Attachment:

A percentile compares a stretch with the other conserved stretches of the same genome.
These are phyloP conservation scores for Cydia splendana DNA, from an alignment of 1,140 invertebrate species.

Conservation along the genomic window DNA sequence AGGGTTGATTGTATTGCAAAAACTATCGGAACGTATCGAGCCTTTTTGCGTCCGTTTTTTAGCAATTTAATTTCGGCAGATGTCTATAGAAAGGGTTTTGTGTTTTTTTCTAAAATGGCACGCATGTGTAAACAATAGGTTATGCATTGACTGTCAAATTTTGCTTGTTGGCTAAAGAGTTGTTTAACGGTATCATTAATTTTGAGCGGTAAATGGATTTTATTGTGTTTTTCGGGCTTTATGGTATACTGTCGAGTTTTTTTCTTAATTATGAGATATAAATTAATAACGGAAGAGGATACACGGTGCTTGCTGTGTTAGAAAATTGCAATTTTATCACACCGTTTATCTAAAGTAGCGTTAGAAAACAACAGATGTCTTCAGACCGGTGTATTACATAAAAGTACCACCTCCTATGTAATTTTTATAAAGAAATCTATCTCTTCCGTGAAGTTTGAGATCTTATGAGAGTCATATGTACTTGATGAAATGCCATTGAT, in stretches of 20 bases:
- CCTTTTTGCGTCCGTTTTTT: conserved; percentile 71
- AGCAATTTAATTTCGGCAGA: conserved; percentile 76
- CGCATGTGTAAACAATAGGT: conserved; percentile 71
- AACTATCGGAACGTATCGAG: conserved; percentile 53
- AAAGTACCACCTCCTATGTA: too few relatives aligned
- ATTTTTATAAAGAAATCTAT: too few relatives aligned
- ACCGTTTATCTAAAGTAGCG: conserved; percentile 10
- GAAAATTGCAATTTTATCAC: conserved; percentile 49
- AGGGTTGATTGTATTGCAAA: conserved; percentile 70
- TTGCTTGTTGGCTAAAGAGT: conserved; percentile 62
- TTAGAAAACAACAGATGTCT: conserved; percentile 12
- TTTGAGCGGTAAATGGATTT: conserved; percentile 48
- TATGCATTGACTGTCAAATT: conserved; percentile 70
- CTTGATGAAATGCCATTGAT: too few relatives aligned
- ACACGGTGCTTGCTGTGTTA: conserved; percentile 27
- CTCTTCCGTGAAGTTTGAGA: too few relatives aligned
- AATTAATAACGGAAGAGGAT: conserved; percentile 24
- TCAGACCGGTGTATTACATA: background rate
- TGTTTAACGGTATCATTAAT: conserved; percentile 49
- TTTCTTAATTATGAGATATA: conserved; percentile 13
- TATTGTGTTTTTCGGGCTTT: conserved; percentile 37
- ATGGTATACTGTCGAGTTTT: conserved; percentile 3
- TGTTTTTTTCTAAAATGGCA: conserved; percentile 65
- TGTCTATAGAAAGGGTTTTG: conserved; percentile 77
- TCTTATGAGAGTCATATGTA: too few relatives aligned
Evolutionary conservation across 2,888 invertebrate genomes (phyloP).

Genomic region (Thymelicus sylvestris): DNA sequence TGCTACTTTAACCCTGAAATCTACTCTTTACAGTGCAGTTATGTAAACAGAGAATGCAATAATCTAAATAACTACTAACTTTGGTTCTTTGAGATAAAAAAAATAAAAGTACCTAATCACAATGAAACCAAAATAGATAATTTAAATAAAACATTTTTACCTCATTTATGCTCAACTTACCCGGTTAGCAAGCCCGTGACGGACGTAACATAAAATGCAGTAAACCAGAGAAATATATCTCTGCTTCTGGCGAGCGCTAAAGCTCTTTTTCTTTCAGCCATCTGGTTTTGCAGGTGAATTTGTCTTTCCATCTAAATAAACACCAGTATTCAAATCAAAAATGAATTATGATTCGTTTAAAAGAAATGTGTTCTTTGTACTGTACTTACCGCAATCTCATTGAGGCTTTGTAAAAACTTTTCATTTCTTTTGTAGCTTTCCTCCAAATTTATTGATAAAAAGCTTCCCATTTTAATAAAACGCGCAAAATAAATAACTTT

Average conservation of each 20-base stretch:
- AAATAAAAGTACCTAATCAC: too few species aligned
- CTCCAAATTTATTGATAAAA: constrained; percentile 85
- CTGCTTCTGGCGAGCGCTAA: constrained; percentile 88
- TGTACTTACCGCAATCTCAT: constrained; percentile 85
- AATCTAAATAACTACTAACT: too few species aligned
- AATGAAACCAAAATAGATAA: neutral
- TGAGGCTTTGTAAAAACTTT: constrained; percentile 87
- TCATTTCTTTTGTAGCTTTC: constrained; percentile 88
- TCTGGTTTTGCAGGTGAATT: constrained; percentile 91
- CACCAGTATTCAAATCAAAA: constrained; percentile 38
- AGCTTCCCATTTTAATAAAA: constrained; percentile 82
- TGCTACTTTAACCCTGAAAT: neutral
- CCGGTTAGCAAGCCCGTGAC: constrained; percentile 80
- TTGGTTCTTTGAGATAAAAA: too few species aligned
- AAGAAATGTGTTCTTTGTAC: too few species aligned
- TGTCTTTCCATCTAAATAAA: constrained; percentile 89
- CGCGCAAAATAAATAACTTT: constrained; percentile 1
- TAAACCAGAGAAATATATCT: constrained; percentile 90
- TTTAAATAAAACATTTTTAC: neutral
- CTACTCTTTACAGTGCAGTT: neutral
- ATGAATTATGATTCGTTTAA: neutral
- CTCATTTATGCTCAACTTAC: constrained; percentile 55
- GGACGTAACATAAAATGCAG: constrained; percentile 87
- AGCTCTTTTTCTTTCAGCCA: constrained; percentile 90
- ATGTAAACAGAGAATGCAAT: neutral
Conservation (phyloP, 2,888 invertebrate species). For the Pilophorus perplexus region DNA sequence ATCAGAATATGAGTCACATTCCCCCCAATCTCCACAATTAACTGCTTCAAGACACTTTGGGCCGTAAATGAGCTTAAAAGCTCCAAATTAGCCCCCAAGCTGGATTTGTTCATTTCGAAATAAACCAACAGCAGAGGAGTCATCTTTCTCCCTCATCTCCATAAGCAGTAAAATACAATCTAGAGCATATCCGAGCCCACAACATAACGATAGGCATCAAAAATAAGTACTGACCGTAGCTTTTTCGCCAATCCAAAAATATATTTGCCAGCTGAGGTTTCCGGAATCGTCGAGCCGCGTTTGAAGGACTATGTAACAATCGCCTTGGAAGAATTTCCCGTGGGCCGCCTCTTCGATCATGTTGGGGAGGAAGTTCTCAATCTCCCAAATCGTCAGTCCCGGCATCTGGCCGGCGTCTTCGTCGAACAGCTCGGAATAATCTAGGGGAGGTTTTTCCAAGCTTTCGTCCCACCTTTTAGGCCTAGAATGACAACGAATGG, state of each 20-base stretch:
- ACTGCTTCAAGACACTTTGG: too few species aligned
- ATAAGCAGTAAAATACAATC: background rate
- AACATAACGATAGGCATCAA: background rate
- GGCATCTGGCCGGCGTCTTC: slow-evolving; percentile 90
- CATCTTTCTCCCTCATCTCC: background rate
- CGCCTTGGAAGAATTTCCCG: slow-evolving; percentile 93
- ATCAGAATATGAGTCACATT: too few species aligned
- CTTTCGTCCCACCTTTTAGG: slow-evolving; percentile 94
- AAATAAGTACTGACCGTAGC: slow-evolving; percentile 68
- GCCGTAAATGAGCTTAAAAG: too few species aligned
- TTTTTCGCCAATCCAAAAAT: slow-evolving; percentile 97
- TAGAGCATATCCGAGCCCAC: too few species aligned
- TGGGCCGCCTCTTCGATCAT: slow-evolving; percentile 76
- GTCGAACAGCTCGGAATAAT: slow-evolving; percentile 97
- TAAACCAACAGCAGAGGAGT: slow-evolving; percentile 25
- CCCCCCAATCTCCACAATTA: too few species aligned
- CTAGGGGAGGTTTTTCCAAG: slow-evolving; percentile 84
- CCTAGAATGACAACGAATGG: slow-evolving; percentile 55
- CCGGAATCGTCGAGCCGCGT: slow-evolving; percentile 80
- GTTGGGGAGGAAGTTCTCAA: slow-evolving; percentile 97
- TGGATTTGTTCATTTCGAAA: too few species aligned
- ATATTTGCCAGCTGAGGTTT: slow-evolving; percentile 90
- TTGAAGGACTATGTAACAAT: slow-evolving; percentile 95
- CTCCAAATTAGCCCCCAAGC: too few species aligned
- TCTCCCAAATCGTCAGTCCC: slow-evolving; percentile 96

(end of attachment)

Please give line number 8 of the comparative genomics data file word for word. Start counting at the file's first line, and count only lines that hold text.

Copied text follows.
- AAAGTACCACCTCCTATGTA: too few relatives aligned